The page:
Good day and welcome back to the humans of agriculture podcast. I'm your host Oliver leave thank you for tuning in and listening to us. I'm sitting down on our own country down here in Geelong. It's nice to be home for a little bit. When I started humans of agriculture, it was all about trying to show the breadth and diversity as to the careers that agriculture can actually lead you down. And so I'm really excited to have my next guest on who's the corporate chef and food service business development manager for Meat and Livestock Australia. Sandberg is a fascinating dude is seriously cool. Well, I'm really excited to bring this one to you. I think first up, we probably need to address the man has 15 barbecues in his backyard. He definitely doesn't spend much time at home. And he's only really had a couple of employers across his whole career. He's been a chef for more than 30 odd years, has worked his way up from an apprentice to leading teams that aren't just here in Australia, but are actually global foodservice businesses. About 10 years ago, he stumbled across a roll of Meat and Livestock Australia. And since then, if you've been to any industry events, you would have probably seen Sam in the corner cooking away. But his role is really about championing red meat and showing people not just here in Australia, in terms of businesses, but also businesses and companies around the world, how to use Australian red meat in fun, interesting, unique ways, which really champion the hard work that producers put into raising and growing some of the best and most sustainable red meat in the world. So I don't know if an intro I can do Sam justice, I just think I'd found his story. Awesome. Interesting and just genuinely fascinating. And I think these are the types of people that are humans of agriculture, they aren't all just working inside the farm gate. There's people and opportunities right across the whole value chain when it comes to food. So let's just jump straight into it. Well, Sam, yeah, the first time that I'd seen you and come across you were MLA updates in got, I reckon it must have been 2017 or 18. And Dan, in Canberra, you obviously you had your speaking gig, but then you're also providing lunch for everyone as well. And I just think like, you have such an energy about you, and you'd see some fascinating people. So I'm excited today to sit down and unpack a bit of your story. So welcome to the humans of agriculture podcast. Hey,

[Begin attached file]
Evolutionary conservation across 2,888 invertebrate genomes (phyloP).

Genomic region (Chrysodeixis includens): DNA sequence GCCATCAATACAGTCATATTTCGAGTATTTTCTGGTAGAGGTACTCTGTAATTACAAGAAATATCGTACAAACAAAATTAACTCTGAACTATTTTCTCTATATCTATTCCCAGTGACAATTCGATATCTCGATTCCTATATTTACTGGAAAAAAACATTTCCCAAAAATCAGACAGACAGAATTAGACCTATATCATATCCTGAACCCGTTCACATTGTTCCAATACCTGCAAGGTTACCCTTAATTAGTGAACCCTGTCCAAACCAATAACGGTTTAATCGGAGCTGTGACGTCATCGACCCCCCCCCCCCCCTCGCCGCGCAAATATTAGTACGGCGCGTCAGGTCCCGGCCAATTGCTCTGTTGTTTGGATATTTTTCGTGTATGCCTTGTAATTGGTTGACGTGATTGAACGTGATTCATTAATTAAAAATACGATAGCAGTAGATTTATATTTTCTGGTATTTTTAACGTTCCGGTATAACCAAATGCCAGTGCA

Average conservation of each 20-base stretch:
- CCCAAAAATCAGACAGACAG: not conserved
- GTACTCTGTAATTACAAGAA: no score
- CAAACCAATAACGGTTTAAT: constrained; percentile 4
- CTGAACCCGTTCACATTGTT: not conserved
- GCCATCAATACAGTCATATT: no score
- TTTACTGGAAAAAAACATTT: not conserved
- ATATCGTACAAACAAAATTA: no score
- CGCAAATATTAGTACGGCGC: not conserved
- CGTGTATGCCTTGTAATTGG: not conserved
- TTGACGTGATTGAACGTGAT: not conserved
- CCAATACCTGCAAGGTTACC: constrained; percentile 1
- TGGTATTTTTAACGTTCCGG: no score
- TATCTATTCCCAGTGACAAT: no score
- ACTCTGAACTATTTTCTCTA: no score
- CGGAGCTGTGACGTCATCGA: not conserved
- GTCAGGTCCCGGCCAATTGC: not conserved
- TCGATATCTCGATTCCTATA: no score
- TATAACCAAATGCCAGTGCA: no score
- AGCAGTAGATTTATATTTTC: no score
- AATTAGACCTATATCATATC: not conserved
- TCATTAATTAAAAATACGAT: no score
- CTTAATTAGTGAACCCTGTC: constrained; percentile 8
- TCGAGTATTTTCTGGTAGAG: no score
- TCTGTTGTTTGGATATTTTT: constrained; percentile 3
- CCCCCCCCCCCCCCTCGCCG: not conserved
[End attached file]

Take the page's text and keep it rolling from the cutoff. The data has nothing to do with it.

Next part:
Speaker 2 2:17